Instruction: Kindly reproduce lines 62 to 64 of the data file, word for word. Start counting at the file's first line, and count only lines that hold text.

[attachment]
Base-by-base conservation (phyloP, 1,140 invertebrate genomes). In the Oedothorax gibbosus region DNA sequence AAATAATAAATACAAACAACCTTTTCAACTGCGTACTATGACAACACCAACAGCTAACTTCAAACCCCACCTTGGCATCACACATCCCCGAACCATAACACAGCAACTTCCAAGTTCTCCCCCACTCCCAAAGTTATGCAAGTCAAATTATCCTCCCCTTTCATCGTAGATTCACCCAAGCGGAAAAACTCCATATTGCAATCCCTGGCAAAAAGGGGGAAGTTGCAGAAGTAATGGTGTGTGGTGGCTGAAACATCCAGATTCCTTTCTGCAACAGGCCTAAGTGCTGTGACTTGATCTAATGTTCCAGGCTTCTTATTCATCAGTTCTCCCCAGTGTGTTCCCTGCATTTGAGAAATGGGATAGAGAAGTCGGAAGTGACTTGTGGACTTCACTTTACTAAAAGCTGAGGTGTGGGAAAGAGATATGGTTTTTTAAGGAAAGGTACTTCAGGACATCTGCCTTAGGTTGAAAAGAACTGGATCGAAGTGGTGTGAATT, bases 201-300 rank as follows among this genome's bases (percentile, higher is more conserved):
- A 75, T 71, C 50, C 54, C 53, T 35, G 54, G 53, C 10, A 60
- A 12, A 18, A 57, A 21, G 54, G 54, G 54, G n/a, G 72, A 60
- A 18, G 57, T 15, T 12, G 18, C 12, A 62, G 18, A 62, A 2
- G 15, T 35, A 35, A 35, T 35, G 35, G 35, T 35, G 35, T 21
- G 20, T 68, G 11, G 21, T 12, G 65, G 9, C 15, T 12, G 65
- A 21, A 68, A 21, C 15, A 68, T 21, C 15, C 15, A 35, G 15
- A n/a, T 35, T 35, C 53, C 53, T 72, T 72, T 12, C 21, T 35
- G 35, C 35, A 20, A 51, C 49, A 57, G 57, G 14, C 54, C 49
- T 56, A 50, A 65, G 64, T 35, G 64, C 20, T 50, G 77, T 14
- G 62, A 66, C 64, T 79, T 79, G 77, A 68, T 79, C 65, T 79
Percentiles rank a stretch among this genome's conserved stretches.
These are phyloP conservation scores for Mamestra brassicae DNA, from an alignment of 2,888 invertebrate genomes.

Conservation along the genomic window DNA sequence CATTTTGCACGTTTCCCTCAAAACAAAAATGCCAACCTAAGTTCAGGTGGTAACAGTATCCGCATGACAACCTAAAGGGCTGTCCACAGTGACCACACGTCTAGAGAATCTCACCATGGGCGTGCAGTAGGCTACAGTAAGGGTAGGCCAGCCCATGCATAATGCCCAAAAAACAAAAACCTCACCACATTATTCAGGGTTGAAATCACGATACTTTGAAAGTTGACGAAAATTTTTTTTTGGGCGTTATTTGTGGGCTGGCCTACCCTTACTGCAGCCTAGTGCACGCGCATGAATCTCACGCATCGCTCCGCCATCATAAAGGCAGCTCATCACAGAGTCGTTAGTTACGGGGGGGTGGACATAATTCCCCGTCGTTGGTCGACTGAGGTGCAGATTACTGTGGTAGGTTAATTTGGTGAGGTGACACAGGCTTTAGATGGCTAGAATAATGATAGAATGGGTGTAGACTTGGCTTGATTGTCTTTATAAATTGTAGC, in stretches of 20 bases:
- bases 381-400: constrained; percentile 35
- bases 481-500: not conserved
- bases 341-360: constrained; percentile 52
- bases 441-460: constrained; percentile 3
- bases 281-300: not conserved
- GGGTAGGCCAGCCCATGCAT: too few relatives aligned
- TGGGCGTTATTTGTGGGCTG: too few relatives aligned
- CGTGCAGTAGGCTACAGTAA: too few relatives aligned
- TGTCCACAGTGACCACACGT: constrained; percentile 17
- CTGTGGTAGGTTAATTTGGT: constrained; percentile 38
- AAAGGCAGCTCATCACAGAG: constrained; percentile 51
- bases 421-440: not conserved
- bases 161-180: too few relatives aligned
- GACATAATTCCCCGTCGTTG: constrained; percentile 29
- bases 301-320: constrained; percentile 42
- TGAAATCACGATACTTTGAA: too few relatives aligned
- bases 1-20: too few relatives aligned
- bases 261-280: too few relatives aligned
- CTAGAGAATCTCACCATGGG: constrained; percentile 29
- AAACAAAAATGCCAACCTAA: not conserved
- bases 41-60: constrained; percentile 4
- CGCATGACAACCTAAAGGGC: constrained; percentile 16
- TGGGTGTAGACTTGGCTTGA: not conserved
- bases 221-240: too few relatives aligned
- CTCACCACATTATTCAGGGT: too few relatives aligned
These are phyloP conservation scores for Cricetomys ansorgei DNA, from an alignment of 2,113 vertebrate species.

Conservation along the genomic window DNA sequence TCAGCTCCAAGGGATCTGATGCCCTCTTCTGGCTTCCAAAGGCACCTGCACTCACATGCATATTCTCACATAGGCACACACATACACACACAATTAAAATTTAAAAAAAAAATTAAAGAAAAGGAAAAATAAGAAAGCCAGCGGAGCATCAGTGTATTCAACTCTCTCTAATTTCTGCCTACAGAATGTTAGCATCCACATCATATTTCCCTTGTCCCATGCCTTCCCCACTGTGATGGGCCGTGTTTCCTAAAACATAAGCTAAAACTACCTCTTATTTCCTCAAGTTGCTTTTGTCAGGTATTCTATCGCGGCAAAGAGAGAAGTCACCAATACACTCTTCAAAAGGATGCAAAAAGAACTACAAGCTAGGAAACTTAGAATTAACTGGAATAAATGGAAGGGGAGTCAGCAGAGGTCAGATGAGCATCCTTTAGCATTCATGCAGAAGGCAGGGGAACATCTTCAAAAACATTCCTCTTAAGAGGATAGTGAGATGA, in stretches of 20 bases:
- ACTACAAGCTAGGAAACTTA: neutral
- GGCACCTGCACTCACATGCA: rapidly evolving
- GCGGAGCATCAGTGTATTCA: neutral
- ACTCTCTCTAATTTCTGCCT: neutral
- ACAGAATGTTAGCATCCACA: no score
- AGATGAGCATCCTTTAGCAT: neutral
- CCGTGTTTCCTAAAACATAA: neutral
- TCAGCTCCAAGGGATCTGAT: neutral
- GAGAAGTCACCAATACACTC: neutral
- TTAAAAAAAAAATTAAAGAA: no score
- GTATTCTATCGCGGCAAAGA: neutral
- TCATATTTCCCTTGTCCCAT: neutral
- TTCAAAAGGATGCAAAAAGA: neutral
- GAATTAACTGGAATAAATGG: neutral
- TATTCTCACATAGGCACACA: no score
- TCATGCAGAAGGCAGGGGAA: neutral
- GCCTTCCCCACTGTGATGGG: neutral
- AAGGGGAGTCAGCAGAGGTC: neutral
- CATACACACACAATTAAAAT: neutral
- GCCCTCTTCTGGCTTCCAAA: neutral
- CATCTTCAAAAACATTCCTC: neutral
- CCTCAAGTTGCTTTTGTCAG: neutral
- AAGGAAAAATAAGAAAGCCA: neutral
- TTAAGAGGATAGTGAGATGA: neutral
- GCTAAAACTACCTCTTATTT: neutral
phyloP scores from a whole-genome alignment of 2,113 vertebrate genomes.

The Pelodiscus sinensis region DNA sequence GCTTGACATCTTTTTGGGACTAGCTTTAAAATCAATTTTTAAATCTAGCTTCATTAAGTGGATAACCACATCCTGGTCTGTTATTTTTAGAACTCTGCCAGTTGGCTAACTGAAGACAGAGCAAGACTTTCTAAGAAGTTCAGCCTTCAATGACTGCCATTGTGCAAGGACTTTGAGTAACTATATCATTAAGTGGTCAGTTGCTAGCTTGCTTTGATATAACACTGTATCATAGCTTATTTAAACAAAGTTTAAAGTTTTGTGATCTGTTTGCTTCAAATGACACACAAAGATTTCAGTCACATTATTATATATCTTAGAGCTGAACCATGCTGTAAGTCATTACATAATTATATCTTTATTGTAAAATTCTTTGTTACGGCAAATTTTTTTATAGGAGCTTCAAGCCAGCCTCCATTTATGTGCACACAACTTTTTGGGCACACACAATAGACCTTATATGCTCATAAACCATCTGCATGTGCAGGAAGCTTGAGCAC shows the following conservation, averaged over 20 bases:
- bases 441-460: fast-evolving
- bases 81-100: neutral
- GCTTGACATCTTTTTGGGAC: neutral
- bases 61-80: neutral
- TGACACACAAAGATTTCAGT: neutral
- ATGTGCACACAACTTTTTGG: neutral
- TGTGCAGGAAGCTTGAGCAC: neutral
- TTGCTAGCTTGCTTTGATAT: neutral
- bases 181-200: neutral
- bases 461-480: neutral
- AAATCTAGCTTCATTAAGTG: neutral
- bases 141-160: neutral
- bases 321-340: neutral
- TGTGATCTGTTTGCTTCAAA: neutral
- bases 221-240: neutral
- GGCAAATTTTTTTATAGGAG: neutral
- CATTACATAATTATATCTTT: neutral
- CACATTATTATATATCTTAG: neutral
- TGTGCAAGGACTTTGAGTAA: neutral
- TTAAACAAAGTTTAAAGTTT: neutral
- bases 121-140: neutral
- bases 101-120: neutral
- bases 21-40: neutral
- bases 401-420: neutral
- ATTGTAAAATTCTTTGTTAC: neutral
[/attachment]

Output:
- CATCTTCAAAAACATTCCTC: neutral
- CCTCAAGTTGCTTTTGTCAG: neutral
- AAGGAAAAATAAGAAAGCCA: neutral